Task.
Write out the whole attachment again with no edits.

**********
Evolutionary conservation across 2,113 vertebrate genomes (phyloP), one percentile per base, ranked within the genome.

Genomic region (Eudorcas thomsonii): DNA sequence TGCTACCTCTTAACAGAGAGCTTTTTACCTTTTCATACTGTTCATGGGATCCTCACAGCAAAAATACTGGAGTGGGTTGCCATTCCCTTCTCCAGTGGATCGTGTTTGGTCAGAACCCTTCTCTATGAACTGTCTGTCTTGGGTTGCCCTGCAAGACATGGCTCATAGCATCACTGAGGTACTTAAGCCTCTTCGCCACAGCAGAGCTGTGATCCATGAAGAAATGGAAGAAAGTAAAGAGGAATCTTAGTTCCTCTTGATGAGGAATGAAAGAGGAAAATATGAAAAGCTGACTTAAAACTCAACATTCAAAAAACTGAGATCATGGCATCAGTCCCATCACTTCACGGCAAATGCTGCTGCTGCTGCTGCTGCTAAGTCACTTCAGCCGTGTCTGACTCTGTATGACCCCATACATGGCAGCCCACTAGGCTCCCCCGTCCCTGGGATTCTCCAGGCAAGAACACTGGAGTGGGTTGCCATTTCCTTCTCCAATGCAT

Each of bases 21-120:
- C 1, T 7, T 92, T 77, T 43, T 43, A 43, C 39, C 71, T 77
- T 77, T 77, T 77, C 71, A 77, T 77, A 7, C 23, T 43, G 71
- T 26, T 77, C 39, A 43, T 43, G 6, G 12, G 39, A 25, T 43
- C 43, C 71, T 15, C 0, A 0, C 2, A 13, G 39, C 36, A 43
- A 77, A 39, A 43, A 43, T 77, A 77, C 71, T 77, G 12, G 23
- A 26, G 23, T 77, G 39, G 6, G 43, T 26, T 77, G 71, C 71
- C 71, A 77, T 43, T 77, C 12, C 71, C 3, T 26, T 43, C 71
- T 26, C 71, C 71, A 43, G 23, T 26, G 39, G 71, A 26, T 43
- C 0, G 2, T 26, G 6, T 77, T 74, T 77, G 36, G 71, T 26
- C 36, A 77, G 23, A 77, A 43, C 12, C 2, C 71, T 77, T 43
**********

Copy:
Evolutionary conservation across 2,113 vertebrate genomes (phyloP), one percentile per base, ranked within the genome.

Genomic region (Eudorcas thomsonii): DNA sequence TGCTACCTCTTAACAGAGAGCTTTTTACCTTTTCATACTGTTCATGGGATCCTCACAGCAAAAATACTGGAGTGGGTTGCCATTCCCTTCTCCAGTGGATCGTGTTTGGTCAGAACCCTTCTCTATGAACTGTCTGTCTTGGGTTGCCCTGCAAGACATGGCTCATAGCATCACTGAGGTACTTAAGCCTCTTCGCCACAGCAGAGCTGTGATCCATGAAGAAATGGAAGAAAGTAAAGAGGAATCTTAGTTCCTCTTGATGAGGAATGAAAGAGGAAAATATGAAAAGCTGACTTAAAACTCAACATTCAAAAAACTGAGATCATGGCATCAGTCCCATCACTTCACGGCAAATGCTGCTGCTGCTGCTGCTGCTAAGTCACTTCAGCCGTGTCTGACTCTGTATGACCCCATACATGGCAGCCCACTAGGCTCCCCCGTCCCTGGGATTCTCCAGGCAAGAACACTGGAGTGGGTTGCCATTTCCTTCTCCAATGCAT

Each of bases 21-120:
- C 1, T 7, T 92, T 77, T 43, T 43, A 43, C 39, C 71, T 77
- T 77, T 77, T 77, C 71, A 77, T 77, A 7, C 23, T 43, G 71
- T 26, T 77, C 39, A 43, T 43, G 6, G 12, G 39, A 25, T 43
- C 43, C 71, T 15, C 0, A 0, C 2, A 13, G 39, C 36, A 43
- A 77, A 39, A 43, A 43, T 77, A 77, C 71, T 77, G 12, G 23
- A 26, G 23, T 77, G 39, G 6, G 43, T 26, T 77, G 71, C 71
- C 71, A 77, T 43, T 77, C 12, C 71, C 3, T 26, T 43, C 71
- T 26, C 71, C 71, A 43, G 23, T 26, G 39, G 71, A 26, T 43
- C 0, G 2, T 26, G 6, T 77, T 74, T 77, G 36, G 71, T 26
- C 36, A 77, G 23, A 77, A 43, C 12, C 2, C 71, T 77, T 43